Speech of the Co-Chair of the Hungarian Caucus in the House of Representatives delivered on April 16, 2012.
Mr. Speaker, I rise today in recognition of the 100th anniversary of Raoul Wallenberg's birth. Raoul Wallenberg continues to be one of the most respected and courageous humanitarians to have sacrificed his life to save thousands of Hungarian Jews during the Holocaust.
Born on August 4, 1912 in Stockholm, Sweden, Wallenberg was a Swedish diplomat and a true humanitarian who creatively and courageously came up with measures to protect Hungarian Jews from persecution and death during the German invasion of Hungary during World War II. He hung Swedish flags in front of nearly 30 houses, declaring them Swedish territory--turning these ``Swedish houses'' into protected territory in which Hungarian Jews could seek shelter. He also distributed thousands of Swedish ``protective passes,'' even as some were in the midst of being deported, prompting their release from German authorities and saving their lives.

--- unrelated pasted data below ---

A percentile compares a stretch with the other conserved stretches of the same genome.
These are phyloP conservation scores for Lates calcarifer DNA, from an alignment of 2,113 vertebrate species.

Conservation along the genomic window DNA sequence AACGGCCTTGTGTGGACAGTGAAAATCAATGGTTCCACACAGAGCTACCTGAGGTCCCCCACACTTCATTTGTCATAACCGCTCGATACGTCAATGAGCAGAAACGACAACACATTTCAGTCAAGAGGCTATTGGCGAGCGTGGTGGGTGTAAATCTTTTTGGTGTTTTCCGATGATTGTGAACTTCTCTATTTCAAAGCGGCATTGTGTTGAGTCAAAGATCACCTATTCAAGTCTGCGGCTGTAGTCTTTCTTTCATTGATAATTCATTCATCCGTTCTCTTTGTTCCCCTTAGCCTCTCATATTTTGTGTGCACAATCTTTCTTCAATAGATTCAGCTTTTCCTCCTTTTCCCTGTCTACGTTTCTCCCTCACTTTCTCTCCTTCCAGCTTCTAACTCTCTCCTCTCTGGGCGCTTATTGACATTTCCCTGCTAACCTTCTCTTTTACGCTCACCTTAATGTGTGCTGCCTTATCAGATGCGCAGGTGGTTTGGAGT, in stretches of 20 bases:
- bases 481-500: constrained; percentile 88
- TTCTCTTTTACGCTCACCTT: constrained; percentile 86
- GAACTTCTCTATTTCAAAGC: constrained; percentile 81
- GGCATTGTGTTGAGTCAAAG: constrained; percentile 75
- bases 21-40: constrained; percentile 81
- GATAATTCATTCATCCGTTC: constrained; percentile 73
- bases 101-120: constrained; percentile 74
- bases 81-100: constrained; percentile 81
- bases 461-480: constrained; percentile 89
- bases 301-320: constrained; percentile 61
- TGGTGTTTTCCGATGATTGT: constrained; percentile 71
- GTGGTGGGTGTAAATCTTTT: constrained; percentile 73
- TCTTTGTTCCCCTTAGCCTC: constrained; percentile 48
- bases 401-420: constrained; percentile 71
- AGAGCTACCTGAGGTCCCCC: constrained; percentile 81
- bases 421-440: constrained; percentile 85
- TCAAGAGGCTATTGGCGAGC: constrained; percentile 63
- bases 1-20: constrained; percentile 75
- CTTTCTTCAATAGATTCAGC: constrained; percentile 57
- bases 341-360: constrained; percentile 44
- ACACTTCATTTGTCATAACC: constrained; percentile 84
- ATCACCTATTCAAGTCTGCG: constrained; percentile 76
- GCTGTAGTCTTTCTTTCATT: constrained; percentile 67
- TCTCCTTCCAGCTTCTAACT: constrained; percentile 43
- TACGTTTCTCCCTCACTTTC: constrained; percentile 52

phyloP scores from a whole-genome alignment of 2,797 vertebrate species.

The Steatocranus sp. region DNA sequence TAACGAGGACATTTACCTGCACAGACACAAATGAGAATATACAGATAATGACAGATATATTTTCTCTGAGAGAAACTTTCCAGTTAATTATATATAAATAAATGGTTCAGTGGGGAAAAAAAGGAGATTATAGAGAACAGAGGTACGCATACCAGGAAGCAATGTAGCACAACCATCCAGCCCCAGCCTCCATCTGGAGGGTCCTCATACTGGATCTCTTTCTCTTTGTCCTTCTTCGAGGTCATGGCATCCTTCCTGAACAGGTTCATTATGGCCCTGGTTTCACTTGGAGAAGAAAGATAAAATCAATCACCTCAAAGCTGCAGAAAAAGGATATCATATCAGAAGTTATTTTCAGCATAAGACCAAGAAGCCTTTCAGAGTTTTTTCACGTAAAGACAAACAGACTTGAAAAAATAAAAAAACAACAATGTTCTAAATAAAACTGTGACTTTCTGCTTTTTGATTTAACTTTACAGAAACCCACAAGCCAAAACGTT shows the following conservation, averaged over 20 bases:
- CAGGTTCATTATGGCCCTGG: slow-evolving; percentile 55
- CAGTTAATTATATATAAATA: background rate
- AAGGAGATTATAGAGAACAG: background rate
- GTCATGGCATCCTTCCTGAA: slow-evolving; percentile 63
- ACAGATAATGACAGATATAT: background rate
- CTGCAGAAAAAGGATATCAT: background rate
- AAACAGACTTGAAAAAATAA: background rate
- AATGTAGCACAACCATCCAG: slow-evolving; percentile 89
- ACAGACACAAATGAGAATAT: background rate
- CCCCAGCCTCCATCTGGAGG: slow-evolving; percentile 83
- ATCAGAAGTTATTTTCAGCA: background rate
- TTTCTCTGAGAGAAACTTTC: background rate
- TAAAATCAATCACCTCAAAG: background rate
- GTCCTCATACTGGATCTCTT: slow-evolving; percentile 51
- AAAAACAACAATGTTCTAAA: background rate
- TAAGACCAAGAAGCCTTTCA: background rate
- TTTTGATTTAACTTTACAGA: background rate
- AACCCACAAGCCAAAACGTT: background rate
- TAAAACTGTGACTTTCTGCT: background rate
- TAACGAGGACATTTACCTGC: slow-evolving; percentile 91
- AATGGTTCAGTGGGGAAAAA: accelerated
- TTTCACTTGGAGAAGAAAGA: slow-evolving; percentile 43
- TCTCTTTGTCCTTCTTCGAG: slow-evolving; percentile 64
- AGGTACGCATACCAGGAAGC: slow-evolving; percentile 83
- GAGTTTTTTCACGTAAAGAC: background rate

Posthumously, Mr. Wallenberg has been honored by countries throughout the world in numerous capacities. There are awards, streets, parks and schools named after him, countless memorials erected in his honor, and in 1981, Congress passed legislation to make him an Honorary Citizen of the United States. His life is celebrated annually on October 5th in more than a dozen states. His bravery continues to be an inspiration.
Mr. Speaker and colleagues, please join me in recognizing the 100th anniversary of the birth of Raoul Wallenberg; may his courage serve as a guide to all of us who are committed to the protection of human rights.